NASHVILLE, TN – March 14, 2013 – Nashville singer, songwriter and entertainer, Melody Guy, today announced her friend and writing partner, “Wilson,” was discovered missing. Last seen in somewhere in Arizona off I-40 or Highway 17 at the Sunset rest stop, Wilson, a black and orange basketball, plays an important part of Guy’s act and is beloved by legions of fans.
Guy is asking fellow musicians and supporters to scour the nation for her missing partner, without whom, her life is less complete.
“I met Wilson during a transitional time in my life and he inspired me to take my music in a direction that has been intensely positive,” said Guy. “For the last four years he’s been my friend, my familiar and my muse. I look forward to the day we are reunited.”
Following in the footsteps of father, Bobby Guy, Melody’s songwriting draws comparisons to Lucinda Williams, Mary-Chapin Carpenter, Kim Richey and Melissa Etheridge. She is most well known for her song, Mistakes Like Me, off her album I Feel Sane.
Anyone with information as to the whereabouts of Wilson is encouraged to contact Melody on Facebook at https://www.facebook.com/melodyguymusic.
Cycle Oregon is one of the greatest cycling events on Earth. Each year, 2,200 cyclists embark on a 7-day ride through some of the most scenic parts of the state. Along the way, a lot of money is raised to help support the rural communities that serve as our gracious hosts.
For many, Cycle Oregon is a life-changing experience and one that begs to be shared with fellow cyclists as well as non-riding friends and family. And this year, it will be easier than ever for them to do just that thanks to The Blogmobile.
The Blogmobile is a mobile platform for the growing number of bloggers who cover the event on a daily basis (Including the KoiFish team, which manages and writes for the Cycle Oregon Blog). It also has a bank of PCs for everyone else to use to access Twitter, Facebook or whatever social network tickles their fancy.
Our hope is that The Blogmobile also makes it easy for the community to make a collective record of the event unlike anything that we’ve previously seen before and that this record inspires a few folks to join us in years to come.
You can follow the action at:
Politics has gotten ugly. OK, it’s always been ugly, but in the last decade, it’s gotten extra super ugly. As a nation, we are more divided than ever by politics and it doesn’t look like this is going to change any time soon. Many companies (wisely) try to stay out of all things political as much as possible. As we saw with the Susan G. Komen PR disaster earlier this month, doing otherwise can create an unwanted poopie storm of biblical proportions.
Unfortunately, sometimes particular special interest groups try and drag brands into their fights. Such has been the case with Starbucks and guns. In most states, if you don’t have a criminal record and meet certain established requirements, you can get a license to carry a concealed firearm. While this fact completely freaks out a vocal minority of people who envision gun fights over parking spaces and a return to the Wild West, the truth is concealed carry is a non-issue. As a matter of fact, concealed carry permit holders are among the least likely people around to commit a crime with (or without) a firearm. They aren’t really a threat to anyone except, from time to time, criminals.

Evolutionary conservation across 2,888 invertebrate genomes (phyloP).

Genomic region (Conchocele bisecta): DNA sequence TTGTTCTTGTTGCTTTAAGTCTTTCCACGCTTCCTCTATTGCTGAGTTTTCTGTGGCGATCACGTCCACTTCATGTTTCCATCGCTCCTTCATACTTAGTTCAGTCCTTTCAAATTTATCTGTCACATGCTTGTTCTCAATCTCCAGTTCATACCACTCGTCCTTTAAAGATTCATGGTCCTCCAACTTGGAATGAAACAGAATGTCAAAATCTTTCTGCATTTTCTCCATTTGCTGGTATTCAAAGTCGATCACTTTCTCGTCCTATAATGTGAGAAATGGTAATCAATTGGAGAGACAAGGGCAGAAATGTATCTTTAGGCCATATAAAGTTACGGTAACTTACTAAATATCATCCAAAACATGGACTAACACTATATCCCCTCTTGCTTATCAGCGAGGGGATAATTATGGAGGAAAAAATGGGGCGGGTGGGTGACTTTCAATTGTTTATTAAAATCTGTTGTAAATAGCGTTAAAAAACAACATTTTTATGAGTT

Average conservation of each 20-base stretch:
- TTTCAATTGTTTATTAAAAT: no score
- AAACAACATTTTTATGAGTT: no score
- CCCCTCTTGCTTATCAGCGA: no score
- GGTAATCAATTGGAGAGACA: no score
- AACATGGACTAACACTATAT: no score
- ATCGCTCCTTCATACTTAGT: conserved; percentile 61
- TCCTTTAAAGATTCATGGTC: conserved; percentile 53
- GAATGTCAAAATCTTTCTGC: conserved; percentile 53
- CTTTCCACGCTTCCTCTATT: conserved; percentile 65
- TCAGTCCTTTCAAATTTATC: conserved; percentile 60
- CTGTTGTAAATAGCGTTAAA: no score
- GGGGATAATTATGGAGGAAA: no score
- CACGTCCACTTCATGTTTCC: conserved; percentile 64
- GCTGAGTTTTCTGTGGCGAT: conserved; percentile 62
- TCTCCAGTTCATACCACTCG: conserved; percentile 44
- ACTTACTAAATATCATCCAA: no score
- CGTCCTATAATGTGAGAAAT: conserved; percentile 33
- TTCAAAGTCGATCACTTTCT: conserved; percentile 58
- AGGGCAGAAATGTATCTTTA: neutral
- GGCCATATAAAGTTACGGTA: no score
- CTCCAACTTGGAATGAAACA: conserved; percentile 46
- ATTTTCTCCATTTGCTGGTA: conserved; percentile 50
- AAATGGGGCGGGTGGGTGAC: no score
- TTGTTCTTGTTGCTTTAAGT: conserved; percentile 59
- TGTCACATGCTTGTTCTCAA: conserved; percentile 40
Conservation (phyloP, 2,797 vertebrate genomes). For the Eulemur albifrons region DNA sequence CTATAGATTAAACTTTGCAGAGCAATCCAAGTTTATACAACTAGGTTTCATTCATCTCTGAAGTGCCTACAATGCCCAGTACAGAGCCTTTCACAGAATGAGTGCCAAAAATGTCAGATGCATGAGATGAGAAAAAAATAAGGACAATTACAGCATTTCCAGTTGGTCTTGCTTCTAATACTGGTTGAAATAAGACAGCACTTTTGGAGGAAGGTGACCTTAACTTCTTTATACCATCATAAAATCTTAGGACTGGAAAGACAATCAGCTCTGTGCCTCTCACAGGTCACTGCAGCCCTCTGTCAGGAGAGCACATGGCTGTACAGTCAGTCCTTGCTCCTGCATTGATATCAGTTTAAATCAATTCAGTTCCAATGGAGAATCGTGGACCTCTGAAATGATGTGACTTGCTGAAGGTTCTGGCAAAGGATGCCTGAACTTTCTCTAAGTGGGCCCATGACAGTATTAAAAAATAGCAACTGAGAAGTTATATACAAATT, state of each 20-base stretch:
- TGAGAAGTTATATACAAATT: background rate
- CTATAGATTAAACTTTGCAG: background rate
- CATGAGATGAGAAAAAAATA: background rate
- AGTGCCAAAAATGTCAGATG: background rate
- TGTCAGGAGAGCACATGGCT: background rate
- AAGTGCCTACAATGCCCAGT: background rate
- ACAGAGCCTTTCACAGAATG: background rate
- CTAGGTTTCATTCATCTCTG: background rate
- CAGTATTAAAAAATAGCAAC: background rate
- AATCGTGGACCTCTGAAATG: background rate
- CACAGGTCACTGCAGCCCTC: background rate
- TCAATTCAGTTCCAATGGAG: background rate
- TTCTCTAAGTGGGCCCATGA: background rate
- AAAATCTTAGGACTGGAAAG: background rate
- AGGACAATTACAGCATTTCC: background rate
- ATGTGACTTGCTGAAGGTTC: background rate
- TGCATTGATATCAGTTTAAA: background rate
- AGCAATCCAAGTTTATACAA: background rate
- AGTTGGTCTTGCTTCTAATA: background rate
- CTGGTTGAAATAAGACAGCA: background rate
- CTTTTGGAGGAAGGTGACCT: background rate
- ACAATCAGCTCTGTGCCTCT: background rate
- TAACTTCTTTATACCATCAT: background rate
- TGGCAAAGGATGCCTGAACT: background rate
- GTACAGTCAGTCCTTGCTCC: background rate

In California, the process of getting a concealed carry license isn’t straightforward at all. Decisions about of who may or may not get a concealed carry permit is left entirely up to local law enforcement. Words like arbitrary and discriminatory come to mind because in practice, the only people who are able to get a permit are judges, politicians or people of privilege. Until the beginning of this year, the only way a California resident could legally exercise their Second Amendment rights was to openly — meaning visibly — carry a holstered and unloaded firearm. Now they can’t even do that (but for the time being, they can still carry shotguns and rifles).
Openly carrying a firearm is can be alarming to some people (though, in reality, most don’t even notice). It also exposes the person carrying the firearm to being handcuffed and harrassed by overzealous/uneducated law enforcement personnel. As a result, a growing group of Californians decided to ban together and meet in public places as a way to draw attention to the state’s unfair and inconsistent gun laws and educate others about their cause. One of the places they congregated was Starbucks.
The open carry movement drew the attention of several anti-gun groups who began putting pressure on the businesses they frequented to ban firearms entirely from their establishments. Many businesses caved in to the pressure but Starbucks did not. In 2010, the company issued the following statement:
While we deeply respect the views of all our customers, Starbucks long-standing approach to this issue remains unchanged. We comply with local laws and statutes in all the communities we serve. That means we abide by the laws that permit open carry in 43 U.S. states. Where these laws don’t exist, openly carrying weapons in our stores is prohibited. The political, policy and legal debates around these issues belong in the legislatures and courts, not in our stores.
This simple response provides a BEAUTIFUL example of how a company can – for the most part – stay out of difficult and (emotional/incendiary/divisive) issues. This was probably a tough decision to make, but it was unquestionably the right thing to do in the long run. They took control of their own message and opted to stay focused on the issues that matter to them.
As I’ve written here numerous times, companies no longer get to control their own message completely. Customers and others play an increasingly important role in defining any company’s brand. However if a company plays its cards right, it does get the final say. With that one simple statement, Starbucks is now in a position where it no longer has to do or say anything more about the regardless of whether or not it fades away or goes on for years to come — the latter being more likely.